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Exam on Chapters 4-5: Study Guide

by: Hayley Seal

Exam on Chapters 4-5: Study Guide PSYC 1001

Marketplace > George Washington University > Psychlogy > PSYC 1001 > Exam on Chapters 4 5 Study Guide
Hayley Seal
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This guide give a general summary of the chapters, including important concepts and trends.
General Psychology
Ramezan Dowlati
Study Guide
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This 11 page Study Guide was uploaded by Hayley Seal on Sunday February 7, 2016. The Study Guide belongs to PSYC 1001 at George Washington University taught by Ramezan Dowlati in Spring 2016. Since its upload, it has received 57 views. For similar materials see General Psychology in Psychlogy at George Washington University.


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Date Created: 02/07/16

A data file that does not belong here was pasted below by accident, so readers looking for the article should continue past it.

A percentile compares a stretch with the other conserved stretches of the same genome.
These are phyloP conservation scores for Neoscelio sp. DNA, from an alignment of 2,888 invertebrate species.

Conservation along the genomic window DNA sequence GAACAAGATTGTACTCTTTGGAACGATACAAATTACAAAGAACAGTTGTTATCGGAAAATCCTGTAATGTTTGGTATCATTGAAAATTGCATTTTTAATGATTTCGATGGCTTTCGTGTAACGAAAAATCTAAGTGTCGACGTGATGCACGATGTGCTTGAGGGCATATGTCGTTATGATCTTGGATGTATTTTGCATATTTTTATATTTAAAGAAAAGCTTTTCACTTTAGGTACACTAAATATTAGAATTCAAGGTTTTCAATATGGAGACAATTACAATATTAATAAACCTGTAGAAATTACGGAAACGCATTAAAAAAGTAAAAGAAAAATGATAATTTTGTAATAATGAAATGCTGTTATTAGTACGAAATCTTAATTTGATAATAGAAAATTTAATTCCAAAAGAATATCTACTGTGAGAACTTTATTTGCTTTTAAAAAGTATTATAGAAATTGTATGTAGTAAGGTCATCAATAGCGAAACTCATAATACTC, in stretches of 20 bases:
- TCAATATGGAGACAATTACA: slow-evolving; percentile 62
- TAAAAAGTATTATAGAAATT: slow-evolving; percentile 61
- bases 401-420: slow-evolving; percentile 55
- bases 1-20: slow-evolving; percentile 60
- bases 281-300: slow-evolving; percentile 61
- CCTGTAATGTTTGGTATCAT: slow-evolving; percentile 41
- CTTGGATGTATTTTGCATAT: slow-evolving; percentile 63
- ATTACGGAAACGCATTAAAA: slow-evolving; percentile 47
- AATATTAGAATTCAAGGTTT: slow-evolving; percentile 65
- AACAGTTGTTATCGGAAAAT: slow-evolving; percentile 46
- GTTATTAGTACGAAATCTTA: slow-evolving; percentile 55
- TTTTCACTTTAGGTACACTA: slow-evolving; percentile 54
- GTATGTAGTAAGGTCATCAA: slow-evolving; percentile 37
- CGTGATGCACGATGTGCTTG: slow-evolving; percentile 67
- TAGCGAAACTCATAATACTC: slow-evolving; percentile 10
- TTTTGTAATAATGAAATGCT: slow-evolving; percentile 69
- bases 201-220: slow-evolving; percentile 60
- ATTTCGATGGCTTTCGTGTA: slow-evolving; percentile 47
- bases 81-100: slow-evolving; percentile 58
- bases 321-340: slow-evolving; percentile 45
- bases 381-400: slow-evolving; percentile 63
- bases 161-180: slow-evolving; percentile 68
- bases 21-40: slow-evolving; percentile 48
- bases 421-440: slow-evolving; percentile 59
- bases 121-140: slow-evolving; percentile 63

PSYC 1001 Dr. Ramezan Dowlati Study Guide: Chapters 4-5 CHAPTER 4: NATURE, NURTURE, AND HUMAN DIVERSITY Summary BIOLOGICAL INFLUENCES PSYCHOLOGICAL INFLUENCES  Gene-environment interaction  Shared human genome  Neurological effect of early  Individual genetic variations experiences  Prenatal environment  Responses evoked by our own  Sex-related genes, hormones, temperament, gender, etc. and physiology  Beliefs, feelings, and expectations INDIVIDUAL DEVELOPMENT SOCIAL-CULTURAL INFLUENCES  Parental influences  Peer influences  Cultural individualism or collectivism  Cultural gender norms Part I: Behavior Genetics: Predicting Individual Differences Behavior genetics studies the relative power and limits of genetic and environmental influences on behavior  Genes → DNA → chromosomes → genome  Only a tiny percent of gene variation causes differences between human individuals; humans are 96% genetically similar to chimpanzees Twin and adoption studies allow researchers to determine whether traits are genetically or environmentally influenced  Identical twins are genetically identical (same egg at conception) while fraternal twins are only as genetically similar as siblings (separate eggs at conception)  Identical twins are more behaviorally similar than fraternal twins even when separated at birth o They also have more similar temperaments than fraternal twins  The environment shared by a family’s children has virtually no impact on their personalities Heritability is a measure of variation that can be attributed to genes  More similar environment → increased heritability of a trait (environment has less of an effect on the variation)  Can explain differences within groups but not necessarily between them because the environmental and social contexts of the groups are different Genes and environment interact to produce variation among individuals  Molecular behavior genetics is the study of how the structure and function of genes interact with the environment to influence behavior  Genes work in teams; many genes may play a role in one outcome or behavior  Epigenetics refers to when genes react to environmental stimuli that “turn on” or “turn off” the expression of that gene Part II: Evolutionary Psychology: Understanding Human Nature “Second Darwinian revolution” was the application of evolutionary principles to psychology The principles of natural selection:  Offspring are varied and compete for survival  Certain biological and behavioral variations increase reproductive/survival chances in a particular environment  Offspring that survive pass on their genes  Population characteristics change over time Behavioral and biological similarities come from the shared human genome  Most genetic variation exists within populations, not between them Evolutionary explanations for human sexuality:  Males are more likely to initiate sexual activity and engage in casual sex  Men pair widely while women pair wisely (women are choosier because they have more potential cost to each sexual encounter) 3 main criticisms of evolutionary psychology:  It works backward, starting with an effect and then explaining its cause  Social learning may be a more immediate explanation for differences between the sexes; people may follow social scripts rather than only biology  Accepting evolutionary explanations for negative behavior excuses that behavior Part III: Culture, Gender, and Other Environmental Influences Nature and nurture interact to sculpt our synapses: experience activates and strengthens neural connections that exist due to genetics  Using neural networks in childhood preserves them from “use it or lose it”, but the brain also has plasticity to overcome lost neural networks at older ages  Children are not easily sculpted by parental nurture; environmental influences account for less than 10% of differences between them  Peers influence behavior, especially through the selection effect where kids seek out peers with similar attitudes and interests to themselves Humans are unique because of preservation of innovation and accumulation of culture  Cultures share basic moral ideas but develop different norms o Culture shock occurs when we don’t know what is expected or accepted in a cultural environment  Cultures vary and change much faster than can be explained by genetic changes (genetic change is slow and gradual)  Cultural definition or idea of “self” influences attitudes, values, and behavior o Individualist cultures give priority to one’s own goals over the group and define identity by personal attributes o Collectivist cultures give priority to group goals and define individual identity by that of the group o Western cultures are more individualist (especially the U.S.)  Cultural values of different times and places affect child-raising practices  Generally, cultural differences between groups are small compared to individual differences within groups  Everyone is subject to the same psychological forces that cause similar reasons for behaviors Gender (socially influenced characteristics by which people define men and women) is distinct from sex (biologically influenced characteristics by which people define males and females)  The sexes are actually very similar but prominent differences include o Men engage more in extreme physical violence and aggression while women engage more in relational aggression intended to harm a relationship or reputation o Men place more importance on social power and are more directive while women are more democratic o Men are more independent while women are more interdependent (men prefer working with things, women with people)  Biology influences gender genetically (sex chromosomes) and physiologically (sex hormones) o Prenatal sexual development is affected by X or Y chromosome received from dad and following testosterone production (or lack thereof) o Adolescence is marked by the beginning of puberty, during which development of primary sex characteristics (body structures involved in sexual reproduction) and secondary sex characteristics (non-reproductive sexual traits) takes place  Spermarche (1st ejaculation) and menarche (1st period) are landmarks of puberty for males and females respectively o Sexual development variations include disorders of sexual development and can create confusion or distress during/after puberty o Sex-related genes and physiology result in behavioral and cognitive differences between males and females  Gender roles vary by culture and change over time; can shape individual behavior  Development of gender identity: o Social learning theory – social behavior is learned by observed and imitating and being rewarded or punished o Gender typing – acquisition of a traditional male or female role influenced by gender schemas and cultural norms/expectations CHAPTER 5: DEVELOPING THROUGH THE LIFE SPAN Summary Prenatal Infancy and Adolescence Adulthood Development Childhood Physical  Zygote from BRAIN:  Begins at onset of MIDDLE ADULTHOOD: Development conception to 2  Extreme growth of puberty  Physical decline weeks → embryo neural networks  Frontal lobe of brain  Fertility decline from 2-9 weeks → after birth continues to  Sexual activity fetus from 9 weeks  Rapid growth of develop while decline to birth frontal lobe from emotional limbic LATE ADULTHOOD:  Teratogens can ages 3-6 system is more  Life expectancy has damage the embryo  Association areas developed, causing increased or fetus are last to develop inpulsiveness worldwide  Alcohol exposure MOTOR:  Males are more increases risk for  Guided by both prone to dying heavy genes and (earlier than drinking/alcohol use maturation females) disorder and has  Physical skills  Sensory abilities, epigenetic effects emerge as the brain strength, and  Exposure to stress and motor neural stamina decline hormones can cause networks develop  More susceptibility premature birth or  Sequence of sitting to life-threatening increase risk of → crawling → diseases and less stress-related walking → running susceptibility to health problems is the same for short-term ailments everyone  Slowing neural  Walking begins processing around 12-15 months MEMORY:  Conscious memories do not form until after 3 years of age  Unconscious memories and learning still take place before 3 years old Cognitive  Newborns have  Piaget: the mind  Development of the  “Reminiscence Development automatic reflexes grows through power to reason; bump” for early to avoid pain and interaction with the adolescents reach adulthood find food physical the formal  Decline in both  Researchers use environment (see operational stage of recall and repeated table of Piaget’s Piaget’s theory prospective stimulation to test theory)  Development of memory an infant’s  Vygotsky: the mind morality based on  Stroke, brain habituation to a grows through reasoning tumors, and alcohol stimulus and test interaction with the (Lawrence use disorder what they see, hear, social environment, Kohlberg), intuition increase risk of smell, think, and especially using (Jonathan Haidt), or neurocognitive remember language action disorder  Autism spectrum  Alzheimer’s disease disorder (ASD) is caused by the causes difficulty deterioration of inferring and remembering acetylcholine- others’ thoughts producing neurons and feelings; likely caused by poor communication among brain regions that usually promote theory of mind; influenced by biological factors  Newborns show  Formation of  Formation of  “Midlife crisis” Social preference for their attachment bonds identity by associated with Development mother’s voice and by body contact and synthesizing major life events language familiarity; can be different “selves” rather than middle  Newborns are secure or insecure from different social adulthood responsive to  Self-concept is situations  Social clock human voices, face- developed by age  Diminishing generally dictates like images, and 12 parental influence life stages their mother’s smell  Correlational and greater peer  Freud: the healthy relationship to influence adult is one that can parenting styles love and work  Enhanced positive feelings with less extreme and more enduring moods  Reduction of social- group size  Grief over death causes a wide range of reactions Erikson’s Stages of Psychosocial Development Stage and Age Issue Description Infancy Trust vs. mistrust Basic trust is developed if needs (to 1 year) are met Toddlerhood Autonomy vs. shame and doubt Learn to do things for (1 to 3 years) themselves or doubt their abilities Preschool Initiative vs. guilt Learn to act for oneself or feel (3 to 6 years) guilty about efforts to be independent Elementary school Competence vs. inferiority Learn pleasure of applying (6 years to puberty) themselves to a task or feel inferior Adolescence Identity vs. role confusion Refining a sense of self into a (teens to 20s) single identity or becoming confused about that identity Young adulthood Intimacy vs. isolation Form close relationships and (20s to early 40s) gain capacity for intimacy or feel socially isolated Middle adulthood Generativity vs. stagnation Discovering a sense of (40s to 60s) contributing to the world or feeling a lack of purpose Late adulthood Integrity vs. despair Feeling a sense of satisfaction or (late 60s and up) failure about one’s life Part I: Developmental Issues, Prenatal Development, and the Newborn 3 major issues of developmental psychology: 1. Nature and nurture 2. Continuity and stages – experience and learning are generally seen as continuous while biological development is generally understood in stages 3. Stability and change – traits such as temperament exhibit stability over time while others such as social attitudes change over time Conception begins in your grandmother; females are born with all of the cells that will eventually become eggs ready for fertilization  Zygote from conception to 2 weeks → embryo from 2-9 weeks → fetus from 9 weeks to birth  Factors affecting the fetus: o Sounds – exposure to mother’s voice in utero causes preference for it, and the mother’s language, after birth o Teratogens – alcohol increases risk for heavy drinking/alcohol use disorder, maybe because of preference for its taste; alcohol also has an epigenetic effect (can turn genes abnormally on or off) o Stress – release of mother’s stress hormones can cause premature birth or increased risk of stress-related health problems Newborns have automatic reflexes to avoid pain and find food and social responsiveness to human voices, face-like images, and their mom’s smell Researchers use repeated stimulation to test an infant’s habituation to a stimulus and test what they see, hear, smell, think, and remember Part II: Infancy and Childhood Maturation (nature) sets the basic course of development; experience (nurture) adjusts it Physical development:  Brain: an infant possesses almost all of its brain cells at birth, but there is extreme growth of neural networks after birth o Rapid growth from ages 3-6 in frontal lobe (rational planning) o Association areas (thinking, memory, language) are the last to develop  Motor: guided by genes and maturation; physical skills emerge as the brain and motor neural networks develop o Sequence of sitting → crawling → walking → running is the same for everyone o Most children start walking between 12-15 months  Memory: conscious memories do not form until after 3 years of age (“infantile amnesia”), but unconscious memories and learning are taking place o Babies are capable of learning and remembering associations between objects and actions o Adults may recognize subtle sound contrasts between languages they spoke in infancy but do not consciously remember Cognitive development:  Modern understanding of cognitive development is that Piaget was correct about the sequence of development, but it is more continuous than he described  Piaget’s theory: children reason differently than adults as their mind develops through a series of 4 stages o The mind grows through interaction with the physical environment o The maturing brain builds schemas that are created and adjusted by both assimilating and accommodating information from new experiences o Focuses more on sequence of development rather than ages at which each stage occurs Stage Age Range Description Developmental Phenomena (milestones) Sensorimotor Birth – 2 years Experiencing the Object permanence world through Stranger anxiety senses & actions Preoperational 2 – 6 or 7 years Representing things Pretend play with words and Egocentrism images; inability to Theory of Mind perform mental operations Concrete operational 7 – 11 years Thinking logically Conservation about concrete Mathematical events; grasping transformations concrete analogies and performing arithmetical operations Formal operational 12 years and up Abstract and Abstract logic systematic reasoning Potential for mature reasoning  Lev Vygotsky proposed that the mind grows though interaction with the social environment instead of the physical o Language provides the building blocks for higher thinking  Autism spectrum disorder (ASD) causes difficulty inferring and remembering others’ thoughts and feelings o Likely caused by poor communication among brain regions that normally work together to promote theory of mind o Influenced by biological factors including genes, high prenatal testosterone exposure, mutations in sperm-producing cells of dads, and abnormal brain development or “underconnectivity” (fewer than normal connections between the front and back of the brain) Social development:  Children form attachment bonds, survival impulses that keep them close to their caregivers, that are facilitated by body contact and familiarity o Distinct from imprinting because the bonds are relatively flexible with no critical period o Stranger anxiety develops around 8 months of age o Separation anxiety peaks around 13 months of age; is independent of environment o Styles of attachment: secure or insecure  Affected by nurture (sensitivity and responsiveness of mother)  Involvement of father is equally as important as love of mother for a child’s future health and well-being  Attachment style can affect adult relationships and comfort with intimacy and affection  Erik Erikson theorized that securely attached children grow up to have an attitude of basic trust o Severe and prolonged child abuse, deprivation of attachment, or severed attachment bonds can leave epigenetic marks and alter normal gene expression and behavior  Most children who grew up facing adversity are resilient and bounce back  Early stress can permanently heighten reactions to later stress  Most abusive parents report being abused or neglected as children  Abuse increases risk of psychological disorders  Self-concept is developed by age 12 o Darwin proposed that self-awareness begins with recognition of oneself in a mirror  3 parenting styles: o Authoritarian (“too hard”) = coercive; imposition of rules and expected obedience o Permissive (“too soft”) = unrestraining; few demands and little punishment o Authoritative (“just right”) = confrontive; demanding but also responsive o The association between parenting styles and children’s social competence is correlational, not causational Part III: Adolescence Life-span perspective = development is lifelong; maturation and experience shape individuals not only in infancy and childhood but also in adolescence and adulthood Physical development:  Puberty: the sequence of physical changes is more predictable than age at which they occur  Brain: selective pruning of unused neurons and connections occurs while the frontal lobe continues to develop and growth of myelin sheath continues o The emotional limbic system is much more developed than the frontal lobe, causing impulsiveness Cognitive development:  Development of reasoning power (formal operational stage in Piaget’s theory)  Development of morality could be a product of reasoning, intuition, or action o Moral reasoning (Lawrence Kohlberg): Level and Age Focus Preconventional morality Self-interest; obey rules to avoid punishment or gain (before age 9) concrete rewards Conventional morality Uphold laws and rules to gain social approval or (early adolescence) maintain social order Postconventional morality Actions reflect belief in basic rights and self-defined (adolescence and beyond) ethical principles o Moral intuition (Jonathan Haidt) suggests that the mind makes moral judgements quickly and automatically based on an emotional response, which is then rationalized and explained by reasoning o Moral action, including the ability to delay gratification, facilitates moral attitudes and is correlated to future success Social development:  Erik Erikson theorizes that each stage of life has a task or crisis that needs resolution; the task in adolescence is to determine their identity  Teenagers form their identity by synthesizing different “selves” they behave as in different social situations; this sense of identity is clearest in late adolescence  Adolescent identity formation is followed by developing capacity for intimacy in young adulthood  Diminishing parental influence and greater peer influence; teens are “herd animals” Western trends of earlier onset puberty and later independence achievement have led to a new developmental period of emerging adulthood Part IV: Adulthood Early adulthood = 20s and 30s Middle adulthood = from 30s to age 65 Late adulthood = age 65+ Physical development:  In middle adulthood o Physical decline accelerates, but correlates more to health and exercise habits than age o Fertility gradually declines, especially for women o Sexual activity lessens, but satisfaction with sex life does not  In late adulthood: o Life expectancy has increased worldwide but among individuals, males are more prone to dying earlier; wear of telomeres (ends of chromosomes) inhibits reproduction of cells; and the death-deferral phenomenon shows more deaths after important holidays or milestones o Sensory abilities, strength, and stamina decline o Individuals are more susceptible to life-threatening diseases but less susceptible to short-term ailments o Neural processing slows down reaction time, memory, speech, inhibition, etc. but exercise can stimulate and enhance neural connections and slow aging of the brain Cognitive development:  Older adults have a “reminiscence bump” or better ability to remember events from early adulthood  Both recall memory and prospective memory decline in middle to late adulthood; memory of meaningful information is better than meaningless information  Proximity to death is a better predictor of memory and intelligence than age  Strokes, brain tumors, and alcohol use disorder increase the risk of neurocognitive disorder  Alzheimer’s disease is caused by deterioration of acetylcholine-producing neurons Social development:  The “midlife crisis” is more associated with major life events rather than middle adulthood  A social clock generally dictates (with varying rigidity) adult life stages  Sigmund Freud proposed that the healthy adult is one that can love and work o Marriage typically correlates with happiness and mental health  Older adults generally have enhanced positive feelings and pay less attention to negative emotions and information; moods are also less extreme and more enduring  Social-relationship group size but also problems decrease with age  Grief over the death of friends and relatives is highly variable and does not conform to widely believed patterns; it can be less bearable when the death occurs outside of the expectancy of the social clock